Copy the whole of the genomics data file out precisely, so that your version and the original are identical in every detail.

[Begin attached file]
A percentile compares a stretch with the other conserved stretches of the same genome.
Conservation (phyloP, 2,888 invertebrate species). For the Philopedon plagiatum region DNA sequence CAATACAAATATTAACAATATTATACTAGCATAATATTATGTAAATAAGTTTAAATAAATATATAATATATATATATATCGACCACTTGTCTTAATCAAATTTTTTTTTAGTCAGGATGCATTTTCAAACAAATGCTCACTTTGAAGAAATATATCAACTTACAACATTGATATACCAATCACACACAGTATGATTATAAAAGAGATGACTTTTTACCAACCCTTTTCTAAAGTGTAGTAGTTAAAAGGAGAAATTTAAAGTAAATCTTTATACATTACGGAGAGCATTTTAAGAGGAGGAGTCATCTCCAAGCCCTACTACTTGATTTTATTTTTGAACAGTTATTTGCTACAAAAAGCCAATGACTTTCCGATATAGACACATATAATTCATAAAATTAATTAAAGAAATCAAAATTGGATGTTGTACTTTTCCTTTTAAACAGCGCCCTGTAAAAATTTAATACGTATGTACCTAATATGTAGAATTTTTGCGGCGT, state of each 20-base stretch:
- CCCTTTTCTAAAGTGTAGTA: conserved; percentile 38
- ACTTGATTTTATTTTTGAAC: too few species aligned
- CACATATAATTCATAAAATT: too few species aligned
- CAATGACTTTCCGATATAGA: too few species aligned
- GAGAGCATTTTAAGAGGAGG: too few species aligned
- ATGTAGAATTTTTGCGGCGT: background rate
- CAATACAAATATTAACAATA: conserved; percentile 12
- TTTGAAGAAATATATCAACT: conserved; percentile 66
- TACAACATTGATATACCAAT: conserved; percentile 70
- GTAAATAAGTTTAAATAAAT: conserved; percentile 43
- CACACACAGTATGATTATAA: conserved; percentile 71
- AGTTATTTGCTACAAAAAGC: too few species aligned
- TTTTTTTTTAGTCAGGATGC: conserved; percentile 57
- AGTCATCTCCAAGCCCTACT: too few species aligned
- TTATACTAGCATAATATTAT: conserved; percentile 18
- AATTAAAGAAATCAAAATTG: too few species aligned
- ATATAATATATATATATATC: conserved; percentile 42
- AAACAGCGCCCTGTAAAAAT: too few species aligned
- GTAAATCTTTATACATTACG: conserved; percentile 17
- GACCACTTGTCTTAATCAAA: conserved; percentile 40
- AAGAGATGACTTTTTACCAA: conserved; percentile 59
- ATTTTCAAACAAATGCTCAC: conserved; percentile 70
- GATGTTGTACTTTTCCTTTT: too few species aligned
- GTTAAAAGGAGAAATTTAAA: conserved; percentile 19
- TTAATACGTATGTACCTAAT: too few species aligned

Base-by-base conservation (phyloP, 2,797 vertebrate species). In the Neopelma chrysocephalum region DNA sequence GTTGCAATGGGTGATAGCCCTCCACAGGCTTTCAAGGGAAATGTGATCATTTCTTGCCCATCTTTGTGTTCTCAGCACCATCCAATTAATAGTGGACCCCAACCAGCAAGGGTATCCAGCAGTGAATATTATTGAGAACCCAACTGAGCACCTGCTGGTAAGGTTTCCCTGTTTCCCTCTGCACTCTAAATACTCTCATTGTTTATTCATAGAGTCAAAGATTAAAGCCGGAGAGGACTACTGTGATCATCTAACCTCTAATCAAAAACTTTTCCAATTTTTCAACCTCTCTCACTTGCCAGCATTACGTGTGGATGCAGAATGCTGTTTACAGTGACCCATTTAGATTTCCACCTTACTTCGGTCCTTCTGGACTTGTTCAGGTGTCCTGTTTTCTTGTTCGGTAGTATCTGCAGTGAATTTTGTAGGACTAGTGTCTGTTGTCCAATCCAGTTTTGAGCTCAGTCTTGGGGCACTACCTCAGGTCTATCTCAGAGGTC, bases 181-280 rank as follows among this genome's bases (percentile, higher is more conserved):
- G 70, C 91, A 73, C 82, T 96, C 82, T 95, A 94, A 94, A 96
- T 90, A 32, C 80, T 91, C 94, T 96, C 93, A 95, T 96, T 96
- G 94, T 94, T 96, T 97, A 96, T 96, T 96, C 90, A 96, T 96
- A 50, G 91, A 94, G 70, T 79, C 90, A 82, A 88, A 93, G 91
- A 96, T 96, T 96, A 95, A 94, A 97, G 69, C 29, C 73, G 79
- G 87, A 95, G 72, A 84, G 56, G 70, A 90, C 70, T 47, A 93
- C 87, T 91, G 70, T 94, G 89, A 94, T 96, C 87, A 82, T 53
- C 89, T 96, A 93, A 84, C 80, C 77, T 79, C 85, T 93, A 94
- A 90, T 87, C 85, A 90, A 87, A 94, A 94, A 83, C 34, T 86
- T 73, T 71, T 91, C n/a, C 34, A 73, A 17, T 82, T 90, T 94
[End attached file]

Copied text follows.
A percentile compares a stretch with the other conserved stretches of the same genome.
Conservation (phyloP, 2,888 invertebrate species). For the Philopedon plagiatum region DNA sequence CAATACAAATATTAACAATATTATACTAGCATAATATTATGTAAATAAGTTTAAATAAATATATAATATATATATATATCGACCACTTGTCTTAATCAAATTTTTTTTTAGTCAGGATGCATTTTCAAACAAATGCTCACTTTGAAGAAATATATCAACTTACAACATTGATATACCAATCACACACAGTATGATTATAAAAGAGATGACTTTTTACCAACCCTTTTCTAAAGTGTAGTAGTTAAAAGGAGAAATTTAAAGTAAATCTTTATACATTACGGAGAGCATTTTAAGAGGAGGAGTCATCTCCAAGCCCTACTACTTGATTTTATTTTTGAACAGTTATTTGCTACAAAAAGCCAATGACTTTCCGATATAGACACATATAATTCATAAAATTAATTAAAGAAATCAAAATTGGATGTTGTACTTTTCCTTTTAAACAGCGCCCTGTAAAAATTTAATACGTATGTACCTAATATGTAGAATTTTTGCGGCGT, state of each 20-base stretch:
- CCCTTTTCTAAAGTGTAGTA: conserved; percentile 38
- ACTTGATTTTATTTTTGAAC: too few species aligned
- CACATATAATTCATAAAATT: too few species aligned
- CAATGACTTTCCGATATAGA: too few species aligned
- GAGAGCATTTTAAGAGGAGG: too few species aligned
- ATGTAGAATTTTTGCGGCGT: background rate
- CAATACAAATATTAACAATA: conserved; percentile 12
- TTTGAAGAAATATATCAACT: conserved; percentile 66
- TACAACATTGATATACCAAT: conserved; percentile 70
- GTAAATAAGTTTAAATAAAT: conserved; percentile 43
- CACACACAGTATGATTATAA: conserved; percentile 71
- AGTTATTTGCTACAAAAAGC: too few species aligned
- TTTTTTTTTAGTCAGGATGC: conserved; percentile 57
- AGTCATCTCCAAGCCCTACT: too few species aligned
- TTATACTAGCATAATATTAT: conserved; percentile 18
- AATTAAAGAAATCAAAATTG: too few species aligned
- ATATAATATATATATATATC: conserved; percentile 42
- AAACAGCGCCCTGTAAAAAT: too few species aligned
- GTAAATCTTTATACATTACG: conserved; percentile 17
- GACCACTTGTCTTAATCAAA: conserved; percentile 40
- AAGAGATGACTTTTTACCAA: conserved; percentile 59
- ATTTTCAAACAAATGCTCAC: conserved; percentile 70
- GATGTTGTACTTTTCCTTTT: too few species aligned
- GTTAAAAGGAGAAATTTAAA: conserved; percentile 19
- TTAATACGTATGTACCTAAT: too few species aligned

Base-by-base conservation (phyloP, 2,797 vertebrate species). In the Neopelma chrysocephalum region DNA sequence GTTGCAATGGGTGATAGCCCTCCACAGGCTTTCAAGGGAAATGTGATCATTTCTTGCCCATCTTTGTGTTCTCAGCACCATCCAATTAATAGTGGACCCCAACCAGCAAGGGTATCCAGCAGTGAATATTATTGAGAACCCAACTGAGCACCTGCTGGTAAGGTTTCCCTGTTTCCCTCTGCACTCTAAATACTCTCATTGTTTATTCATAGAGTCAAAGATTAAAGCCGGAGAGGACTACTGTGATCATCTAACCTCTAATCAAAAACTTTTCCAATTTTTCAACCTCTCTCACTTGCCAGCATTACGTGTGGATGCAGAATGCTGTTTACAGTGACCCATTTAGATTTCCACCTTACTTCGGTCCTTCTGGACTTGTTCAGGTGTCCTGTTTTCTTGTTCGGTAGTATCTGCAGTGAATTTTGTAGGACTAGTGTCTGTTGTCCAATCCAGTTTTGAGCTCAGTCTTGGGGCACTACCTCAGGTCTATCTCAGAGGTC, bases 181-280 rank as follows among this genome's bases (percentile, higher is more conserved):
- G 70, C 91, A 73, C 82, T 96, C 82, T 95, A 94, A 94, A 96
- T 90, A 32, C 80, T 91, C 94, T 96, C 93, A 95, T 96, T 96
- G 94, T 94, T 96, T 97, A 96, T 96, T 96, C 90, A 96, T 96
- A 50, G 91, A 94, G 70, T 79, C 90, A 82, A 88, A 93, G 91
- A 96, T 96, T 96, A 95, A 94, A 97, G 69, C 29, C 73, G 79
- G 87, A 95, G 72, A 84, G 56, G 70, A 90, C 70, T 47, A 93
- C 87, T 91, G 70, T 94, G 89, A 94, T 96, C 87, A 82, T 53
- C 89, T 96, A 93, A 84, C 80, C 77, T 79, C 85, T 93, A 94
- A 90, T 87, C 85, A 90, A 87, A 94, A 94, A 83, C 34, T 86
- T 73, T 71, T 91, C n/a, C 34, A 73, A 17, T 82, T 90, T 94